Friday, July 14, 2023

Newark native serves aboard future Navy warship

By Mass Communication Specialist 1st Class Bryan Niegel, Navy Office of Community Outreach

MAYPORT, Fla. - Petty Officer 1st Class Raven Green, a native of Newark, New Jersey, serves aboard Pre-Commissioning Unit (PCU) Nantucket, in Mayport, Florida.
Photo by Mass Communication Specialist 1st Class
James Green, Navy Office of Community Outreach

PCU is a designation used by the U.S. Navy to describe crews aboard vessels under construction prior to official commissioning.

Green, a 2011 graduate of University High School, joined the Navy 12 years ago.

“I joined the Navy because my mother was working to pay college tuition for my two older sisters,” said Green. "With her sacrifices, I chose a path to gain real-life experiences at a young age and build on those core attributions she instilled in me."

Today, Green relies upon skills and values similar to those found in Newark to succeed in the military.

“From my time in the Navy, I learned that sometimes doing the most uncomfortable things can give you the most beautiful results,” said Green. "I left home when I was 17 years old and the nerves really settled in when I boarded the plane to boot camp. Through that hard work and pressure, came an amazing outcome and friends who became my second family."

These lessons have helped Green while serving in the Navy.

Nantucket will be a fast, optimally-manned, mission-tailored surface combatant that operates in near-shore and open-ocean environments, according to Navy officials. Littoral combat ships integrate with joint, combined, manned and unmanned teams to support forward-presence, maritime security, sea control, and deterrence missions around the globe.

Littoral combat ships are hybrid surface combatants that lead manned-unmanned teams using unmanned aerial systems like the Fire Scout and Expeditionary Ordnance Disposal forces unmanned underwater vehicles. They conduct forward and maritime security missions like the Secretary of Defense Oceania Maritime Security Initiative. The ships also strengthen partnerships through port visits in small island nations like Tahiti and Fiji due to their shallow-depth hull.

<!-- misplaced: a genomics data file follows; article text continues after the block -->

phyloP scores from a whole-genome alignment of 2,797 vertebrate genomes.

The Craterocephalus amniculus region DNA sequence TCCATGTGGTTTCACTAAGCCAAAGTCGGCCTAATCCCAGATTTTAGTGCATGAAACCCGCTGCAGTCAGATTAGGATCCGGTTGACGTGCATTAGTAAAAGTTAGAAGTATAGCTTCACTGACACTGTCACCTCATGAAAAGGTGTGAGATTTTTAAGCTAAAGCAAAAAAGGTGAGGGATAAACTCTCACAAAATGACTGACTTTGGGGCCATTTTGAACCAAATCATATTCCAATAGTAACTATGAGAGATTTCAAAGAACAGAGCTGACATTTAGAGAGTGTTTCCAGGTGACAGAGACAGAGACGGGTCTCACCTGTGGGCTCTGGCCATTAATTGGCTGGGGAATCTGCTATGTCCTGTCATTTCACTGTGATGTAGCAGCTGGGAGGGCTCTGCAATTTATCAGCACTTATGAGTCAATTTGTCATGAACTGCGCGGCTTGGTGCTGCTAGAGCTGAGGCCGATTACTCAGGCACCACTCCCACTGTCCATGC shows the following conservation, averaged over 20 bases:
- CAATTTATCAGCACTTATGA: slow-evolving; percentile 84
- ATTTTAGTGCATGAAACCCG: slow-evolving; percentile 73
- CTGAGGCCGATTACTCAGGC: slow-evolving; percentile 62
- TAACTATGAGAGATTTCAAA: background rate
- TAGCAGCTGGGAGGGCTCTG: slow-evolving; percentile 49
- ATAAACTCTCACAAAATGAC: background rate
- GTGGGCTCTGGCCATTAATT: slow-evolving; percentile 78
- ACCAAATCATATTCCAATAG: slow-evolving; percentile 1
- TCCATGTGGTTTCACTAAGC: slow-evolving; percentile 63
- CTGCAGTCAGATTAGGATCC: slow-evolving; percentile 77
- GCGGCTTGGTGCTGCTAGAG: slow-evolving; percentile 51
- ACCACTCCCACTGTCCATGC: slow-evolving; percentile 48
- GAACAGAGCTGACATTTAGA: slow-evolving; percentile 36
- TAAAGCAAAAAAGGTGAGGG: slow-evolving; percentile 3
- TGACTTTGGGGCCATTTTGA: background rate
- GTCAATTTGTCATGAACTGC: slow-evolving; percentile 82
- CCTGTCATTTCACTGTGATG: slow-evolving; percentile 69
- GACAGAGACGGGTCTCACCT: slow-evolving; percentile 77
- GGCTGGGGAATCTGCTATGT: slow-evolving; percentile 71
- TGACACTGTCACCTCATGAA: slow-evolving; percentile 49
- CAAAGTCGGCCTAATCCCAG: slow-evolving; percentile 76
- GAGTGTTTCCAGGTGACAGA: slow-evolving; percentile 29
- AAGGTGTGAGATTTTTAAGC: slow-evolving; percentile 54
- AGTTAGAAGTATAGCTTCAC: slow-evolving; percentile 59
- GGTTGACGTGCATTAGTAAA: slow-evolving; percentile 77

According to Navy officials, the path to becoming an LCS sailor is unique and challenging. The culmination of their 18-month training pipeline, sailors qualify on a virtual reality simulator that is nearly identical to the ship. This intense and realistic training pipeline allows sailors to execute their roles and responsibilities immediately upon stepping on board.

With 90 percent of global commerce traveling by sea and access to the internet relying on the security of undersea fiber optic cables, Navy officials continue to emphasize that the prosperity of the United States is directly linked to trained sailors and a strong Navy.

"Our mission remains timeless - to provide our fellow citizens with nothing less than the very best Navy: fully combat ready at all times, focused on warfighting excellence, and committed to superior leadership at every single level," said Adm. Mike Gilday, Chief of Naval Operations. "This is our calling. And I cannot imagine a calling more worthy."

Serving in the Navy means Green is part of a team that is taking on new importance in America’s focus on strengthening alliances, modernizing capabilities, increasing capacities and maintaining military readiness in support of the National Defense Strategy.

“The Navy provides maritime security to protect the freedom of all,” said Green.

Green and the sailors they serve with have many opportunities to achieve accomplishments during their military service.

“My proudest accomplishment in the Navy was when my mom drove down from New Jersey to Norfolk to pin me with my surface warfare qualification,” said Green. "I was able to live in that moment again when I was promoted to E-6 and my wife, Nekkia, and my youngest daughter, Harper, were there to pick up the tradition and pin my new rank on me."

As Green and other sailors continue to train and perform missions, they take pride in serving their country in the United States Navy.

“To me, serving in the Navy means being that person for others to look up to,” said Green. "Mentorship in the Navy starts from the time you get to your first ship and could potentially last for years to come. Guiding younger sailors through life changes and seeing them reach their goals is the most rewarding thing the Navy has given me."

Green is grateful to others for helping make a Navy career possible.

“I would like to thank my parents, Simone and Derrick, my aunt, Yvonne, and my sisters, Parise and Diamond, for their unwavering love and support throughout my career,” added Green. "I would also like to thank my cousins, Kyle and Andrew, who are more like the brothers I've always wished for. They showed me you can shatter the ceiling and do anything."